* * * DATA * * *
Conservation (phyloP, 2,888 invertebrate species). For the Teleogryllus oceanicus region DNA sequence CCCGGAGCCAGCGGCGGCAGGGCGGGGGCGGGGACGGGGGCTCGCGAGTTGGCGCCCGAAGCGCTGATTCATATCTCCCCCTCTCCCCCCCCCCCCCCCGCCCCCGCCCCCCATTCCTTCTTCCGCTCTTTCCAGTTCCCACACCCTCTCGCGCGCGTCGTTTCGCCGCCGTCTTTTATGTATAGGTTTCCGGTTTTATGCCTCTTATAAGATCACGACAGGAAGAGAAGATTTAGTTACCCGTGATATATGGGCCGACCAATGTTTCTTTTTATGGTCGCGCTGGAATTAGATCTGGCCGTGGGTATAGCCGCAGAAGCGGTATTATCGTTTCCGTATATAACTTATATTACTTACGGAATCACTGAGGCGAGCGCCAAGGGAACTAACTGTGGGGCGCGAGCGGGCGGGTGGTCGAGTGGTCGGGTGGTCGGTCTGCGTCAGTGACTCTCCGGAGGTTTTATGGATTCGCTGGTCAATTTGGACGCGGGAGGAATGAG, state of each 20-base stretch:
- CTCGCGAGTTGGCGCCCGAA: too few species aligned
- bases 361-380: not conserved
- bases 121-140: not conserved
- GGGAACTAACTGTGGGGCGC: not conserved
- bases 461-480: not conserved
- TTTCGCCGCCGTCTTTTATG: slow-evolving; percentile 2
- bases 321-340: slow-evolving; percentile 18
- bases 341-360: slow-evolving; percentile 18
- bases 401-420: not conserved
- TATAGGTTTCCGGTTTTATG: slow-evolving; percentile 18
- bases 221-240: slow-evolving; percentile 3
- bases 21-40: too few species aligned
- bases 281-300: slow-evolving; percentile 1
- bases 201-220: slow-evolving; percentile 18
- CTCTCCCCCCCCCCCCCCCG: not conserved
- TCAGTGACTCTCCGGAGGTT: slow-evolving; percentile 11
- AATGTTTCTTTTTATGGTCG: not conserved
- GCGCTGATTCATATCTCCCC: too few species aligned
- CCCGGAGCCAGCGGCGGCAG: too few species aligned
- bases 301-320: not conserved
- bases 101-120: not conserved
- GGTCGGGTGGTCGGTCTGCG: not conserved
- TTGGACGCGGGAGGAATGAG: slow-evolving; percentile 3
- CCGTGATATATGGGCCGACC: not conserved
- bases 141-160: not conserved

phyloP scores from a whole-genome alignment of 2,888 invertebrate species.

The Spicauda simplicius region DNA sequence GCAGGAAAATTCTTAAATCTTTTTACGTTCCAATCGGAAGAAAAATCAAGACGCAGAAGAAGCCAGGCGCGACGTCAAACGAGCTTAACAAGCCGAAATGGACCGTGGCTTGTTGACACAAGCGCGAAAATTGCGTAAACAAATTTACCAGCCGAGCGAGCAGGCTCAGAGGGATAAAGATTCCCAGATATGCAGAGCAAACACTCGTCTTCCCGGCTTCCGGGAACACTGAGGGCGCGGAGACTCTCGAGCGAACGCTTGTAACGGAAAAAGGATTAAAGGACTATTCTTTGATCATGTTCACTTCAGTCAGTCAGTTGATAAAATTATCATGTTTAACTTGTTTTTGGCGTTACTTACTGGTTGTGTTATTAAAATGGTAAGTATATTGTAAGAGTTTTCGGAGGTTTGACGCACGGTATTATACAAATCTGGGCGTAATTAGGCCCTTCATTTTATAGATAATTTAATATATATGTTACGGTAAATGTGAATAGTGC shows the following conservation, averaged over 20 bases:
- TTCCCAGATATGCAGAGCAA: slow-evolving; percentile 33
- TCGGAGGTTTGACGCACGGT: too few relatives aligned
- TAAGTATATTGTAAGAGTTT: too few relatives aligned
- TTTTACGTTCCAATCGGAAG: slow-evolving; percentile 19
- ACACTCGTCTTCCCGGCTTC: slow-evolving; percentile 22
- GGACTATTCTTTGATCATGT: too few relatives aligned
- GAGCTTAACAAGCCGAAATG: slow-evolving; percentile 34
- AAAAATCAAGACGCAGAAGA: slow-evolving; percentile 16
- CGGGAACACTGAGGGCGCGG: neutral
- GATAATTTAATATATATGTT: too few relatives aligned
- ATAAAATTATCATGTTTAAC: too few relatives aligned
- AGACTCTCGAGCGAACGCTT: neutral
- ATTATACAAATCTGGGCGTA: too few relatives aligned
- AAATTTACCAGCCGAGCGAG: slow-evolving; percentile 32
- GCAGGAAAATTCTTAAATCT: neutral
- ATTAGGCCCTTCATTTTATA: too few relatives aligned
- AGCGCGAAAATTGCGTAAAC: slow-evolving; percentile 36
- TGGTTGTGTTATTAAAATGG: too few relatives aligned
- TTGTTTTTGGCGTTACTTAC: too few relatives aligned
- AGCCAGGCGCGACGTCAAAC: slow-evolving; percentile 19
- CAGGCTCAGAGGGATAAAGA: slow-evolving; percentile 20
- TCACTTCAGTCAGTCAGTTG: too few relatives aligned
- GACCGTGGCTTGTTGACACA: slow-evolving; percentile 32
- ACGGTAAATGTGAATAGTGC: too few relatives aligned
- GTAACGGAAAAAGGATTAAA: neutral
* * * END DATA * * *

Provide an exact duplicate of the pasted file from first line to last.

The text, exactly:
Conservation (phyloP, 2,888 invertebrate species). For the Teleogryllus oceanicus region DNA sequence CCCGGAGCCAGCGGCGGCAGGGCGGGGGCGGGGACGGGGGCTCGCGAGTTGGCGCCCGAAGCGCTGATTCATATCTCCCCCTCTCCCCCCCCCCCCCCCGCCCCCGCCCCCCATTCCTTCTTCCGCTCTTTCCAGTTCCCACACCCTCTCGCGCGCGTCGTTTCGCCGCCGTCTTTTATGTATAGGTTTCCGGTTTTATGCCTCTTATAAGATCACGACAGGAAGAGAAGATTTAGTTACCCGTGATATATGGGCCGACCAATGTTTCTTTTTATGGTCGCGCTGGAATTAGATCTGGCCGTGGGTATAGCCGCAGAAGCGGTATTATCGTTTCCGTATATAACTTATATTACTTACGGAATCACTGAGGCGAGCGCCAAGGGAACTAACTGTGGGGCGCGAGCGGGCGGGTGGTCGAGTGGTCGGGTGGTCGGTCTGCGTCAGTGACTCTCCGGAGGTTTTATGGATTCGCTGGTCAATTTGGACGCGGGAGGAATGAG, state of each 20-base stretch:
- CTCGCGAGTTGGCGCCCGAA: too few species aligned
- bases 361-380: not conserved
- bases 121-140: not conserved
- GGGAACTAACTGTGGGGCGC: not conserved
- bases 461-480: not conserved
- TTTCGCCGCCGTCTTTTATG: slow-evolving; percentile 2
- bases 321-340: slow-evolving; percentile 18
- bases 341-360: slow-evolving; percentile 18
- bases 401-420: not conserved
- TATAGGTTTCCGGTTTTATG: slow-evolving; percentile 18
- bases 221-240: slow-evolving; percentile 3
- bases 21-40: too few species aligned
- bases 281-300: slow-evolving; percentile 1
- bases 201-220: slow-evolving; percentile 18
- CTCTCCCCCCCCCCCCCCCG: not conserved
- TCAGTGACTCTCCGGAGGTT: slow-evolving; percentile 11
- AATGTTTCTTTTTATGGTCG: not conserved
- GCGCTGATTCATATCTCCCC: too few species aligned
- CCCGGAGCCAGCGGCGGCAG: too few species aligned
- bases 301-320: not conserved
- bases 101-120: not conserved
- GGTCGGGTGGTCGGTCTGCG: not conserved
- TTGGACGCGGGAGGAATGAG: slow-evolving; percentile 3
- CCGTGATATATGGGCCGACC: not conserved
- bases 141-160: not conserved

phyloP scores from a whole-genome alignment of 2,888 invertebrate species.

The Spicauda simplicius region DNA sequence GCAGGAAAATTCTTAAATCTTTTTACGTTCCAATCGGAAGAAAAATCAAGACGCAGAAGAAGCCAGGCGCGACGTCAAACGAGCTTAACAAGCCGAAATGGACCGTGGCTTGTTGACACAAGCGCGAAAATTGCGTAAACAAATTTACCAGCCGAGCGAGCAGGCTCAGAGGGATAAAGATTCCCAGATATGCAGAGCAAACACTCGTCTTCCCGGCTTCCGGGAACACTGAGGGCGCGGAGACTCTCGAGCGAACGCTTGTAACGGAAAAAGGATTAAAGGACTATTCTTTGATCATGTTCACTTCAGTCAGTCAGTTGATAAAATTATCATGTTTAACTTGTTTTTGGCGTTACTTACTGGTTGTGTTATTAAAATGGTAAGTATATTGTAAGAGTTTTCGGAGGTTTGACGCACGGTATTATACAAATCTGGGCGTAATTAGGCCCTTCATTTTATAGATAATTTAATATATATGTTACGGTAAATGTGAATAGTGC shows the following conservation, averaged over 20 bases:
- TTCCCAGATATGCAGAGCAA: slow-evolving; percentile 33
- TCGGAGGTTTGACGCACGGT: too few relatives aligned
- TAAGTATATTGTAAGAGTTT: too few relatives aligned
- TTTTACGTTCCAATCGGAAG: slow-evolving; percentile 19
- ACACTCGTCTTCCCGGCTTC: slow-evolving; percentile 22
- GGACTATTCTTTGATCATGT: too few relatives aligned
- GAGCTTAACAAGCCGAAATG: slow-evolving; percentile 34
- AAAAATCAAGACGCAGAAGA: slow-evolving; percentile 16
- CGGGAACACTGAGGGCGCGG: neutral
- GATAATTTAATATATATGTT: too few relatives aligned
- ATAAAATTATCATGTTTAAC: too few relatives aligned
- AGACTCTCGAGCGAACGCTT: neutral
- ATTATACAAATCTGGGCGTA: too few relatives aligned
- AAATTTACCAGCCGAGCGAG: slow-evolving; percentile 32
- GCAGGAAAATTCTTAAATCT: neutral
- ATTAGGCCCTTCATTTTATA: too few relatives aligned
- AGCGCGAAAATTGCGTAAAC: slow-evolving; percentile 36
- TGGTTGTGTTATTAAAATGG: too few relatives aligned
- TTGTTTTTGGCGTTACTTAC: too few relatives aligned
- AGCCAGGCGCGACGTCAAAC: slow-evolving; percentile 19
- CAGGCTCAGAGGGATAAAGA: slow-evolving; percentile 20
- TCACTTCAGTCAGTCAGTTG: too few relatives aligned
- GACCGTGGCTTGTTGACACA: slow-evolving; percentile 32
- ACGGTAAATGTGAATAGTGC: too few relatives aligned
- GTAACGGAAAAAGGATTAAA: neutral